For the first time since 1996, the MLB Playing Rules Committee has voted in several rules changes for 2007
, including a couple of changes to MLB Rule 10 (official scoring).
. Tie games that are called because of rain after the 5th inning will be considered "suspended" games, and will be completed later in the season, either prior to the next game between the two clubs at the home club's park, or if the only games remaining between the two clubs are at the visitor's park, then the game will be completed prior to the next game scheduled at the visitor's park. If no more games are scheduled between the two clubs that season, then the game will not be suspended, but rather will be completely replayed at the end of the regular season, but ONLY if the result of the game has a bearing on the post-season. Previously, tie games called because of rain after the 5th inning were considered "official" (all statistics counted) but the game was replayed from the start.
: OK. Fine. Then why not also consider games called because of rain before the game is official and/or games called because of rain after the game is "official" but where one team is ahead as suspended games, too? A real half-assed rule change here that does not address the really unfair situation where Team "A" is winning 12-0 in the 4th inning only to have the game called because of a downpour and/or all-night rain.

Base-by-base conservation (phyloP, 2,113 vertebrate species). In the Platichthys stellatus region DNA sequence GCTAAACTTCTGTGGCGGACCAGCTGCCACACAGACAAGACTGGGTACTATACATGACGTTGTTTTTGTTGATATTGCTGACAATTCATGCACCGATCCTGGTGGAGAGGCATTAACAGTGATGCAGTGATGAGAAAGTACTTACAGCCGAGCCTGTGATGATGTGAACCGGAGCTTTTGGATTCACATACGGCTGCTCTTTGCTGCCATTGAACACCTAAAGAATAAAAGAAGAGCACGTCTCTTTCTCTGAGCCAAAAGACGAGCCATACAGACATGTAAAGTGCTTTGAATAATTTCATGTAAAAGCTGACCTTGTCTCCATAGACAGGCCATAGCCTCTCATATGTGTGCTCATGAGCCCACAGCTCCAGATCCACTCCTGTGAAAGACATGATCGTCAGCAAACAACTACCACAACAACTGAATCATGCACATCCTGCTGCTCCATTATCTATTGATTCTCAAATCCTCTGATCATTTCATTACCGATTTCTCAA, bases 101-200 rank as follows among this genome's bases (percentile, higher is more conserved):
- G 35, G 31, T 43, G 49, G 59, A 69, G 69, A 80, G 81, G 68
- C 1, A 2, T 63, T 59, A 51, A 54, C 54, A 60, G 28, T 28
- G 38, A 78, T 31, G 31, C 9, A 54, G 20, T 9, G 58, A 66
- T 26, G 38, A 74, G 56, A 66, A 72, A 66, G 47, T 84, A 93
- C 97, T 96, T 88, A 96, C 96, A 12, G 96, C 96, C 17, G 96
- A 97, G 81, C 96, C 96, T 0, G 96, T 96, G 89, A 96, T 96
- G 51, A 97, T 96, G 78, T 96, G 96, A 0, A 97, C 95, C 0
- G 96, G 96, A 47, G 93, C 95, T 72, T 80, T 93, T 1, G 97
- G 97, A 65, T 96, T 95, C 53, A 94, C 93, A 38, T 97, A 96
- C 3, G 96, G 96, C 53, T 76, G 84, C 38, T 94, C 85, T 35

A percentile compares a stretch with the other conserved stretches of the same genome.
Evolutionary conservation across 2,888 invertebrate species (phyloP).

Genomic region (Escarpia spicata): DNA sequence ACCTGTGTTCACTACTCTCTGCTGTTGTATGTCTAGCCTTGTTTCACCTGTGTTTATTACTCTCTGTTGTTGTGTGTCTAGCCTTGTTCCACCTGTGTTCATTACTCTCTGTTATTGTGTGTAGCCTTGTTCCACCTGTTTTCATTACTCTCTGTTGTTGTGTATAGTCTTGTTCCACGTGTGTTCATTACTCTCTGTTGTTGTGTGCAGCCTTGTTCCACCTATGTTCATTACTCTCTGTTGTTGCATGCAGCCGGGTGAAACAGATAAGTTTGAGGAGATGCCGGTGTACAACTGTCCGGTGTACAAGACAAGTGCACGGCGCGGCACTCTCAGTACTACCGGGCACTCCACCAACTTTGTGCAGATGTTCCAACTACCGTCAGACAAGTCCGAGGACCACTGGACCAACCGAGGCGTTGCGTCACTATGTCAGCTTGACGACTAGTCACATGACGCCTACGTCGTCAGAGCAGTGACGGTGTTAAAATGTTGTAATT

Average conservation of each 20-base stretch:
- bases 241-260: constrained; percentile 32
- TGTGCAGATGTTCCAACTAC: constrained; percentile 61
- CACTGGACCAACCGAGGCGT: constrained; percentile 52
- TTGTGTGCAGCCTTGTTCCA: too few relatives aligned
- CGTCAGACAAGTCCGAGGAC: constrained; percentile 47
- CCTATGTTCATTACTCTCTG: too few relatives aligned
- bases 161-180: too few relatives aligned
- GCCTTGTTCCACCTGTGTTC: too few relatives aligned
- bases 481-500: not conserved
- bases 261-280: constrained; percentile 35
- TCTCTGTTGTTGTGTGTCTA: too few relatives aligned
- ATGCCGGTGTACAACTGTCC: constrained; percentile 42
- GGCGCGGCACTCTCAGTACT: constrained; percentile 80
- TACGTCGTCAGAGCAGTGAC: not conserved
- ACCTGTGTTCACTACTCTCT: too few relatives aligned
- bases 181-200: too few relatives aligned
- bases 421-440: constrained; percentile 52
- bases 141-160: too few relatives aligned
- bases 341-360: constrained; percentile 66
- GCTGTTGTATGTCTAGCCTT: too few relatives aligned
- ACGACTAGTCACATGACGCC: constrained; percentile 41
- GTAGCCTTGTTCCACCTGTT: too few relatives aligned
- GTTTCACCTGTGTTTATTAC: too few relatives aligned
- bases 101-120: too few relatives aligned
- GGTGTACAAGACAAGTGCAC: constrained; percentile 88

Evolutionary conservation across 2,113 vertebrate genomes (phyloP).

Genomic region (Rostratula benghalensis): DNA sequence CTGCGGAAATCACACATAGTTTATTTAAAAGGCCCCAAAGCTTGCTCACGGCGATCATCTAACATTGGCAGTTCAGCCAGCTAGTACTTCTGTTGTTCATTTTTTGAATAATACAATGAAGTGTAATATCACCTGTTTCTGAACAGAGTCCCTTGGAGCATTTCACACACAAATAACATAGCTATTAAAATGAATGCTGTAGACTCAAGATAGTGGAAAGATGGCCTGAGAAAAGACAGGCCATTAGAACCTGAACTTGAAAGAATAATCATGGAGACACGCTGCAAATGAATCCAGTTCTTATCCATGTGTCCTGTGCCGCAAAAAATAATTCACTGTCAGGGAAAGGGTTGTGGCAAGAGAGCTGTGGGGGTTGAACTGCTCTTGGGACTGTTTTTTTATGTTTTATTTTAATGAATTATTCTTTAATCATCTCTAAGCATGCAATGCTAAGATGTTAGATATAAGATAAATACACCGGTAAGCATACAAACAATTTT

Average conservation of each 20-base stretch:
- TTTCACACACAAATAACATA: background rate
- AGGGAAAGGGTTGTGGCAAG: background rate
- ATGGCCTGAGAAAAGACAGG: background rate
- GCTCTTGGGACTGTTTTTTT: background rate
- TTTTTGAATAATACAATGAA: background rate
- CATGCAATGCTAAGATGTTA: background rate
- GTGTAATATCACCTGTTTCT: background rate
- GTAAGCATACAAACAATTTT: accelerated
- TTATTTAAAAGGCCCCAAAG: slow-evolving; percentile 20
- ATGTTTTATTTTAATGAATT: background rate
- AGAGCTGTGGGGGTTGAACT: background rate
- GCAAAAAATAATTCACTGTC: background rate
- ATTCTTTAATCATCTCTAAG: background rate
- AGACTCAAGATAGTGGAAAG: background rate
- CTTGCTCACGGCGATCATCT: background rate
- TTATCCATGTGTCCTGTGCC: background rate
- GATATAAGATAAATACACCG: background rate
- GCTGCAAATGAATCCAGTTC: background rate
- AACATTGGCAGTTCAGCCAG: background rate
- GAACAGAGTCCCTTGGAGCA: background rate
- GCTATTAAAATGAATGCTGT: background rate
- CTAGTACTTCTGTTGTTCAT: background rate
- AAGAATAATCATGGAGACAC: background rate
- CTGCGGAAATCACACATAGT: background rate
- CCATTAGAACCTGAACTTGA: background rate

. Batters cannot run to first base on a dropped third strike once the batter has left the dirt circle surrounding the home plate area.
: This means that if a batter realizes a third strike was not caught clean by the catcher, he better realize it before he's halfway to the dugout!
. A fielder will not be permitted to intentionally scuff a ball. Any fielder who does that (and gets caught) gets ejected from the game and receives a ten-game suspension.
: Old School infielders used to do that all the time. (It was called "gamesmanship").
. A pitcher who is caught defacing a ball gets ejected and an automatic ten-game suspension.